The Westing Game by Ellen Raskin
I was a big fan of this book and still am. It’s basically a who-dunit detective story, as an assortment of eccentric characters attempt to figure out a murder in order to win an inheiritance. This novel taught me (among other things) the lyrics to “America the Beautiful,” a song I have yet to hear, even to this day.
(Speaking of detective novels, I read a very interesting article on Borges and his short story Tlön, Uqbar, Orbis Tertius that had the following to say about the detective story: “the detective story, unlike the novel, accepts from the start that the logic of fiction is not the logic of life and that as a fictional construct its prime duty is to be interesting, not realistic.” I think this is a wonderful sentence, not only in regards to Borges, but for fiction in general!)
The Peacock Spring by Rumer Godden
One of the books responsible for sparking my interest in India, along with my parents’ tales of their epic Peace Corps adventures. Also responsible for sparking my fear of ever getting pregnant. My favorite scene is still the one where the Indian servant boy helps the heroine with her geometry homework; the mathematical language that they speak in this scene was by far the most exotic sounding thing to me in the book.
In Dark Water by Mermer Blakeslee
Wow, is this ever an obscure book (the only image I could find was from Amazon). I don’t even know if I should count this because I never actually read the whole thing. I only read the first part, the one that was narrated by the daughter, since that was the bit that interested me. The second half–narrated by an omniscent narrator in country bumpkin dialect like this: ”They was aimin’ for the rock where the sun land just south of the barn. Outta Beulah’s line of sight.”–was understandably of absolute no interest to me. But I liked the 11-year-old narrator’s descriptions of her mom going crazy, of playing let’s pretend in the grass at night, and her evil smile that drives her mom round the bed. Crazily enough, I first heard about this book in a review in Seventeen magazine (can you believe that?! I wonder if they even have book reviews anymore).
Daughters of Eve by Lois Duncan
I went through a big Lois Duncan phase there between third and fifth grade: The Third Eye, Summer of Fear, Down a Dark Hall… mm-hmm. Oh man, wikipedia has just informed me that apparently she also wrote I Know What You Did Last Summer (not so surprising) and the Boys & Girls Club favorite, Hotel For Dogs (a shocker)!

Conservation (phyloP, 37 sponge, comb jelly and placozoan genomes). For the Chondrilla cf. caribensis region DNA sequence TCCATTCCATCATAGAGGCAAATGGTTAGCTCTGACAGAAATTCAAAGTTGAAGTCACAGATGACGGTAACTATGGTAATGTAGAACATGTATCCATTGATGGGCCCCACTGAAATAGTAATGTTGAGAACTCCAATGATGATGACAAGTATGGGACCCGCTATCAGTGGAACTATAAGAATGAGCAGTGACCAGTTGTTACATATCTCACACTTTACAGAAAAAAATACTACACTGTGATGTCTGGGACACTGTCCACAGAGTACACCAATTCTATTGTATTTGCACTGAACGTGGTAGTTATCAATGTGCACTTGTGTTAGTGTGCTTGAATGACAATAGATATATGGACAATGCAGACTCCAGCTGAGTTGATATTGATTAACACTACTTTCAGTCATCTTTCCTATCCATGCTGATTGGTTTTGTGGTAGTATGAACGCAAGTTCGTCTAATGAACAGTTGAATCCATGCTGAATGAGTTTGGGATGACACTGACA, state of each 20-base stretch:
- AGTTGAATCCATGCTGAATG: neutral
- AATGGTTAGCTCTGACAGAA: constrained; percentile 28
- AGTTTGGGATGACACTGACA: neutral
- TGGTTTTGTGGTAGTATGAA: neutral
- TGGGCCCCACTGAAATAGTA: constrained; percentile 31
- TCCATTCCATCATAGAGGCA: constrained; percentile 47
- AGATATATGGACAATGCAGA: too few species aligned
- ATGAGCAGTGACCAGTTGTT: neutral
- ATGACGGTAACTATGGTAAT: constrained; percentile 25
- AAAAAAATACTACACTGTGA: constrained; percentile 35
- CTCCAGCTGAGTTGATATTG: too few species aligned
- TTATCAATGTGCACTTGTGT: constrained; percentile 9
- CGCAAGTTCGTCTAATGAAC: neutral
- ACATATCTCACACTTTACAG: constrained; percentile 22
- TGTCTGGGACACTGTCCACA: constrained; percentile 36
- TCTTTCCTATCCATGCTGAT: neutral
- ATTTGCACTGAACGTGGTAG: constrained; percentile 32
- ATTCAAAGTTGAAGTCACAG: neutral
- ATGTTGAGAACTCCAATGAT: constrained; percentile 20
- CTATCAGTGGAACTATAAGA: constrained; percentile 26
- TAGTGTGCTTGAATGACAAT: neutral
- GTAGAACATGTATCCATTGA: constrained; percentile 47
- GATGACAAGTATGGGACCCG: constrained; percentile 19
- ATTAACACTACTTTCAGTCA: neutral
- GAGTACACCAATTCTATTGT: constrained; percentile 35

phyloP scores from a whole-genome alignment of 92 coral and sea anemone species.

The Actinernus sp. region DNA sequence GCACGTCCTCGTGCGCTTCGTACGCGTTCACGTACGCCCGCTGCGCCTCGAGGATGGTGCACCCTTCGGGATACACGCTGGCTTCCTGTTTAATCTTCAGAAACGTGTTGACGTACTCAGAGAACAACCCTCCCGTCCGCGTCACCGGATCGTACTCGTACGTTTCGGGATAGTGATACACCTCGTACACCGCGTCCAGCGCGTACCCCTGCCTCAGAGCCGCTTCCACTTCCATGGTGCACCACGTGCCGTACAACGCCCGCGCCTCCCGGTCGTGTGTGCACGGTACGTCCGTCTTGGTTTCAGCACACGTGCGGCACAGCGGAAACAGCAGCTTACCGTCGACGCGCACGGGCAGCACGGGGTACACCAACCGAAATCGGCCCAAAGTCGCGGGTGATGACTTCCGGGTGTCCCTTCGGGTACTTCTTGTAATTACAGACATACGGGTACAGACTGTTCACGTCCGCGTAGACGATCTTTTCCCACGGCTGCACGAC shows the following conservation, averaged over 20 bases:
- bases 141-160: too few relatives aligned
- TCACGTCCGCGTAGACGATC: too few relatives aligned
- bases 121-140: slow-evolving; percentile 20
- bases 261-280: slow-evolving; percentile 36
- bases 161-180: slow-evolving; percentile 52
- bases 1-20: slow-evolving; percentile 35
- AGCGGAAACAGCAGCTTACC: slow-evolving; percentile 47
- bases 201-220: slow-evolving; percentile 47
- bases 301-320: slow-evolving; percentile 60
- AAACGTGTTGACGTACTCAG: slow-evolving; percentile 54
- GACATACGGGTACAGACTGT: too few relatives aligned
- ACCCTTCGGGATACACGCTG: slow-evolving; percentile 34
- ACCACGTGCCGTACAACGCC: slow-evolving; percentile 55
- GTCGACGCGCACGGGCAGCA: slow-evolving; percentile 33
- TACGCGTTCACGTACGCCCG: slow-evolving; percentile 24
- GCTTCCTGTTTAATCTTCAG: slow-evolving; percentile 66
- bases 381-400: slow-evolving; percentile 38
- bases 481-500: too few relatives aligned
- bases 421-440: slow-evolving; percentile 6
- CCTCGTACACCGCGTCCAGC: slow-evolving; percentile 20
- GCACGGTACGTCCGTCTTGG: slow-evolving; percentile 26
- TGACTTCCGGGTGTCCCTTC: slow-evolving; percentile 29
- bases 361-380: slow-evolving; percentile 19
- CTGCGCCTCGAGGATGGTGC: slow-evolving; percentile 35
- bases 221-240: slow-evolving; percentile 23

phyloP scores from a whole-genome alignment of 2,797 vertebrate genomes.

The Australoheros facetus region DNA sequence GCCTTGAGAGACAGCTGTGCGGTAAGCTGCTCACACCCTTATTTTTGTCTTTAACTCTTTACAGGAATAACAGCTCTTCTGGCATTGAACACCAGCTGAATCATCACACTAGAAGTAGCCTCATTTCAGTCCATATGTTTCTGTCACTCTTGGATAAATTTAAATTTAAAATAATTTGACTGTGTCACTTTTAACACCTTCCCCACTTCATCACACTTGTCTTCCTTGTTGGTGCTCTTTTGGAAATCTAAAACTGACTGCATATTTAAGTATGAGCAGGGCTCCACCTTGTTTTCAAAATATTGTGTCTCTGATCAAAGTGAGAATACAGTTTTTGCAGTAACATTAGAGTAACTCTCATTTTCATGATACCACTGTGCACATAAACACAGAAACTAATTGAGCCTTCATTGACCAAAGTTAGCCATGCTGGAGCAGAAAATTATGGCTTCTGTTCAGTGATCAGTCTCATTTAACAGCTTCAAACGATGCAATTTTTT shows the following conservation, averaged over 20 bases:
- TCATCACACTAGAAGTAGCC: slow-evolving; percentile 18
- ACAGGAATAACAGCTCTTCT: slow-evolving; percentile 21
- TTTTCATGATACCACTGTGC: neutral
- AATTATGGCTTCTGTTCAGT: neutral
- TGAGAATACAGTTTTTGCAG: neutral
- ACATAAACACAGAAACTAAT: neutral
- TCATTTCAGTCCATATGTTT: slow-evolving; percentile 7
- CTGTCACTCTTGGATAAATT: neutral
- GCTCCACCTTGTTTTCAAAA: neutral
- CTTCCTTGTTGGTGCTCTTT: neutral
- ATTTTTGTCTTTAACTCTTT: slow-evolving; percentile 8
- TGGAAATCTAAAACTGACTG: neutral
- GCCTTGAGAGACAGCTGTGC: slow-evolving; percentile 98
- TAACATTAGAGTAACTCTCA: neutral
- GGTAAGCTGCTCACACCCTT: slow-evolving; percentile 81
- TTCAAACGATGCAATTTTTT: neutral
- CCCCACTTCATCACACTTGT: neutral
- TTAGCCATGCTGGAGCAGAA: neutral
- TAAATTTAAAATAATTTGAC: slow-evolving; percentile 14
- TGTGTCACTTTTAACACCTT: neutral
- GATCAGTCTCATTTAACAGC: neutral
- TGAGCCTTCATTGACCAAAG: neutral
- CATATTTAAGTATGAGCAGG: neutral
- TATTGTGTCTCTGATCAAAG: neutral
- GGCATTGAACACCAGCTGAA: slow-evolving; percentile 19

In general, Daughters of Eve was somewhat of a disappointment for me in Duncan’s canon. I wanted there to be more violence at the end. I wanted the crazy feminists to do something more RADICAL other than just smash up school property and shave the nasty popular boy’s head. But Duncan does have a good ear for teen dialogue (it doesn’t even sound that horribly dated now, as it takes place in the Midwest). I’d definitely let my preteen daughters read these.
I also have to mention that this the first image that comes up in the Google images search for the book’s title.
Reviving Ophelia by Mary Pipher
A very educational, classic formative book in my youth. I was constantly stealing this from my mother’s bedside table. How else would I have learned the difference between bulimia and anorexia? How else would I have learned that cutting or burning yourself with cigarettes is an erroneous form of self-therapy? I think it’s good that my mom let me read this, because it definitely left me with the feeling of “Wow, I do NOT want to get involved in this kind of craziness at all,” i.e. drinking, prescription drug addiction, sexual prolificness, focusing on being popular and pretty, etc. Instead, I survived my adolescence relatively intact. And then right before going to college, I saw the movie Thirteen, and was like “Oh my God, I am never going to fit in after I move to America.”
Another thing I liked about this book was the author’s personal anecdotes about growing up in a small town in the rural Midwest in the 60’s. It all sounded so quaint and foreign and so far away from what I was familiar with!